Bench to Bedside
Hyperdynamic changes in cerebral blood flow and brain metabolism during CA + CPR.
There is a huge unmet clinical need in our understanding of cerebral blood flow (CBF) and brain metabolism during acute brain injury that limits our ability to treat patients in emergency situations such as focal and global stroke (including CA-induced ischemia). To investigate the mechanisms of CBF deficits during global ischemia and during/after reperfusion injury, a model is needed to mimic a clinical scenario lacking collateral circulation. CA+CPR is an excellent model that is very clinically relevant. In collaboration with the Beckman Laser Institute (Professors Bruce Tromberg and Bernard Choi), we are applying advanced optical imaging techniques to the brain during our rodent model of CA+CPR. These techniques include laser speckle imaging (LSI) to monitor CBF changes and spatial frequency domain imaging (SFDI) to monitor changes in brain metabolism. LSI along with SFDI, a technique invented and pioneered by the Beckman Laser Institute, used in combination with EEG monitoring allows us to investigate changes in CBF and brain metabolism while the brain loses and regains EEG activity during CA+CPR. During these studies, we also investigate changes in neurovascular coupling.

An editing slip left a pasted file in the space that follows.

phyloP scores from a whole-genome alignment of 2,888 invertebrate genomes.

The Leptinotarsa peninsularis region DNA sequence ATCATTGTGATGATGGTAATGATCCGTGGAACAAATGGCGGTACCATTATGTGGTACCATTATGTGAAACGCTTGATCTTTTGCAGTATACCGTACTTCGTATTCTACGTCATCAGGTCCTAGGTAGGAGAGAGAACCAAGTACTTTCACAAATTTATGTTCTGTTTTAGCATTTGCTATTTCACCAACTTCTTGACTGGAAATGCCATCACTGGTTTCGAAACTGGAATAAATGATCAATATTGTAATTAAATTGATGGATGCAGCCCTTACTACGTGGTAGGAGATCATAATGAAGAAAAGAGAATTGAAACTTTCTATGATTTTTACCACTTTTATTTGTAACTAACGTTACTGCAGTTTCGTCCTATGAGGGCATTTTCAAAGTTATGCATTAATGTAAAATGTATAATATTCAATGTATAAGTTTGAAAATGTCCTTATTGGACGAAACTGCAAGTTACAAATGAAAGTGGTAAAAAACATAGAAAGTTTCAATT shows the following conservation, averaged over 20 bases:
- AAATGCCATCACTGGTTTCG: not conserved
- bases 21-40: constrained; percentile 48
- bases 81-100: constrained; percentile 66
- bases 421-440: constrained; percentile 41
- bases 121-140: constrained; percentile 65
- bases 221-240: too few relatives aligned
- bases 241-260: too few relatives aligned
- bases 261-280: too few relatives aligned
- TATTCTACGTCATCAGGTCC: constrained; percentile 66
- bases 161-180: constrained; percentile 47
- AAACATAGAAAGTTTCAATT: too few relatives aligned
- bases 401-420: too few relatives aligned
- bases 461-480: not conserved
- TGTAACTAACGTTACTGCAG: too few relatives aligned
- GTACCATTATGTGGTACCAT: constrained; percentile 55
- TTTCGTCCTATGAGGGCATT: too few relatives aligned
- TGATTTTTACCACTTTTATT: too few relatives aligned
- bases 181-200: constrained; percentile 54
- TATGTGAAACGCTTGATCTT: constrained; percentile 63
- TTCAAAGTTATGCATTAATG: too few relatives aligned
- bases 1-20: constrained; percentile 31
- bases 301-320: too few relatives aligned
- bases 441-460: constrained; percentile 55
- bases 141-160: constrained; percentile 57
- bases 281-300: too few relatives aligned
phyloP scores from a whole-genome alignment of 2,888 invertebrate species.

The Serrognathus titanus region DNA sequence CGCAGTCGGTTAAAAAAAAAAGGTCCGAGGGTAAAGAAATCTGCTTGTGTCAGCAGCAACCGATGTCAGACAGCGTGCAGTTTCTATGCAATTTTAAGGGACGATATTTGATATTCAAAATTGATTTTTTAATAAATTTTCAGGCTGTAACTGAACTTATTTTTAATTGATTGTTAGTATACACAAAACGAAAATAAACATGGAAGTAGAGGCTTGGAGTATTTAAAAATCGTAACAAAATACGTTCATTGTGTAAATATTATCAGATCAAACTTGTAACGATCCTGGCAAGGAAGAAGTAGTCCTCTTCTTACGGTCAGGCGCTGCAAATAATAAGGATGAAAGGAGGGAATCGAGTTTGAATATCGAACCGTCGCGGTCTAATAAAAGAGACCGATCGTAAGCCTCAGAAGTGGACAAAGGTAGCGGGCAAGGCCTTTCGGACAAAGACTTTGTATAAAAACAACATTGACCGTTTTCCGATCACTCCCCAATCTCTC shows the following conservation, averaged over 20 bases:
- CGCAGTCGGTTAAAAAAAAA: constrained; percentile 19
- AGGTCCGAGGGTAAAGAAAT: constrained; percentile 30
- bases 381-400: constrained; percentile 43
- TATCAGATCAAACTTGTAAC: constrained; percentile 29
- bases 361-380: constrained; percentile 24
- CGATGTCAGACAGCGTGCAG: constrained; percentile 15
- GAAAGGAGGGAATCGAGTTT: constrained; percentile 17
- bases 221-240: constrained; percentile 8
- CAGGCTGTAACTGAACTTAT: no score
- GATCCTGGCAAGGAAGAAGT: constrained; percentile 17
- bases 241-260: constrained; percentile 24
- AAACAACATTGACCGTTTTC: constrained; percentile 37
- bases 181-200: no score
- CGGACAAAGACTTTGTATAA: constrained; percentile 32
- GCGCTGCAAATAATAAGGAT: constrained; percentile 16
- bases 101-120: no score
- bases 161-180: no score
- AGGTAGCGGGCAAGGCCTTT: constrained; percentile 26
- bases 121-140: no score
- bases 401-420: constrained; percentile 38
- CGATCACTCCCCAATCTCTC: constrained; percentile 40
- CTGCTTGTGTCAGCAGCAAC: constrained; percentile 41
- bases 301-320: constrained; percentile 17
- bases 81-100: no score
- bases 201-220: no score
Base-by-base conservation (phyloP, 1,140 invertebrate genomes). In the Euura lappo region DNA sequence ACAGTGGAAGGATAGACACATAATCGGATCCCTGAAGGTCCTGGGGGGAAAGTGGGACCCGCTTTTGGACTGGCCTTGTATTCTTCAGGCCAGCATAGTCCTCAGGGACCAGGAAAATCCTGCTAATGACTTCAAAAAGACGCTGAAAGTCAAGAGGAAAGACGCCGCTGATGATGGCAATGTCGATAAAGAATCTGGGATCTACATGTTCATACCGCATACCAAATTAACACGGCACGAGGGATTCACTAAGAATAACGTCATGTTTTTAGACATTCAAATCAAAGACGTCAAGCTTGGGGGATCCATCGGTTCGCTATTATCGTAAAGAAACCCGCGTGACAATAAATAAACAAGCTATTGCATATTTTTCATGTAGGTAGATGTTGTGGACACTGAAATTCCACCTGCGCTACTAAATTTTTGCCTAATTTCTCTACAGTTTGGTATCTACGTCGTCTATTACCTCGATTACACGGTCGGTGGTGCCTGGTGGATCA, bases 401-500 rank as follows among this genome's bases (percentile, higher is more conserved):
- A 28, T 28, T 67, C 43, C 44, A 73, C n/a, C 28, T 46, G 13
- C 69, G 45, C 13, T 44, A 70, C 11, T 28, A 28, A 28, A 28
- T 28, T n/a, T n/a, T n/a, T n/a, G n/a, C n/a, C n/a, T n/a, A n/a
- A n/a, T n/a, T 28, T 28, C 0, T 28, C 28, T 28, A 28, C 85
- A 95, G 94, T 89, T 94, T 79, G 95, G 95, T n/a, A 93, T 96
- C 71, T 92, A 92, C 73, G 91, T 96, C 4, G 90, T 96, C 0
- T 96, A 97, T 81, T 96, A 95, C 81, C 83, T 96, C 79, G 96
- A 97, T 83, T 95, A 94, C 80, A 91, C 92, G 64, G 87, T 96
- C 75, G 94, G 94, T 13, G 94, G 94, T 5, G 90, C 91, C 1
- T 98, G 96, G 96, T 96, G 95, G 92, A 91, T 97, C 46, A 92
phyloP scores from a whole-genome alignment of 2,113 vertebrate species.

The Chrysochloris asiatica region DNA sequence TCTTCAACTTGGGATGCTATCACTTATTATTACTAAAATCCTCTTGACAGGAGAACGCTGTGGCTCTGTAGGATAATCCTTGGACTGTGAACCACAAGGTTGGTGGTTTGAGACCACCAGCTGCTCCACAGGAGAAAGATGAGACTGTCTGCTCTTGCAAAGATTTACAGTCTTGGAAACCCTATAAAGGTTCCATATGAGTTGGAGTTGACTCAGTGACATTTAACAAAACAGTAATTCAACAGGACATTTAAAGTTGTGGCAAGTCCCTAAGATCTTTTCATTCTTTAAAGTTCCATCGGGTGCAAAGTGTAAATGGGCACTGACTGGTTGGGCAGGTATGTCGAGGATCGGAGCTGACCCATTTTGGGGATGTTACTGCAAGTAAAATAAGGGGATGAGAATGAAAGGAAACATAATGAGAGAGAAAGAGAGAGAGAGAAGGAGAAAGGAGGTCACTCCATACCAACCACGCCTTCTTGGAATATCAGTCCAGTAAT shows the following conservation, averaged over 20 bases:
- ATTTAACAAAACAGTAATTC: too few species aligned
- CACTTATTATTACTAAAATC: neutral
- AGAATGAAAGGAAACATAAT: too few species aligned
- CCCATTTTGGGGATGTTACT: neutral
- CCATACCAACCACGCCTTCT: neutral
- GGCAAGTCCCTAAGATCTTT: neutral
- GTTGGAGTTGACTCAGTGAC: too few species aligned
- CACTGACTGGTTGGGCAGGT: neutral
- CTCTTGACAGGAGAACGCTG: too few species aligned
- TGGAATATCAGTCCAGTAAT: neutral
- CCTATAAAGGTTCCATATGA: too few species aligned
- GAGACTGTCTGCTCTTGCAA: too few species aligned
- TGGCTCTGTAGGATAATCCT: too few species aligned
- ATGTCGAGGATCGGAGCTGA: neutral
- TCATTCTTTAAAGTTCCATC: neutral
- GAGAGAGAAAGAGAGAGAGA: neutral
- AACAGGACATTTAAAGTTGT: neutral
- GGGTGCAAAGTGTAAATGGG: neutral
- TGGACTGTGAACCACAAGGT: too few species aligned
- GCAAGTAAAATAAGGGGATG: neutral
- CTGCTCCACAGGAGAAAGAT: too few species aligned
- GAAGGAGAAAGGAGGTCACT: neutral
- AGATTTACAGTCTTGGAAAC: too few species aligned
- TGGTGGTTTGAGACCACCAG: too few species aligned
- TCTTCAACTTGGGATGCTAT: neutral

Our recently published paper (Crouzet et al, 2016) demonstrates the first evidence of accurately predicting post-CA EEG recovery by analyzing CBF dynamics. This study elucidates decoupling between CBF and peripheral blood pressure as measured by clinical standards in the limbs. These findings are very clinically relevant, highlighting the importance of treating brain ischemia without relying solely on the blood pressure measured in the limbs. This work is funded by a 3-year NIH NIBIB R21 “Trailblazer Award” focused on using optical imaging to investigate the hyperdynamic periods of cerebral ischemia and reperfusion during CA+CPR.
Clinical Translational Studies
Flow metabolism assessments in neurocritical care patients
The eyes as a window to the brain for patient evaluation in the Neuro-ICU: Usage of NIRS-Fundoscopy Device for assessment of oxygenation and blood flow in ophthalmic/retinal blood vessels (arteries and veins) and correlation with brain oxygenation and blood flow, in collaboration with Dr. Andrew Browne (Center for Translational Vision Research, UC Irvine).
Time Resolved Spectroscopy (TRS) System for continuous, non-invasive monitoring of brain edema, cerebral blood flow, brain oxygenation, metabolism, and scattering, in collaboration with Hamamatsu Photonics (Japan).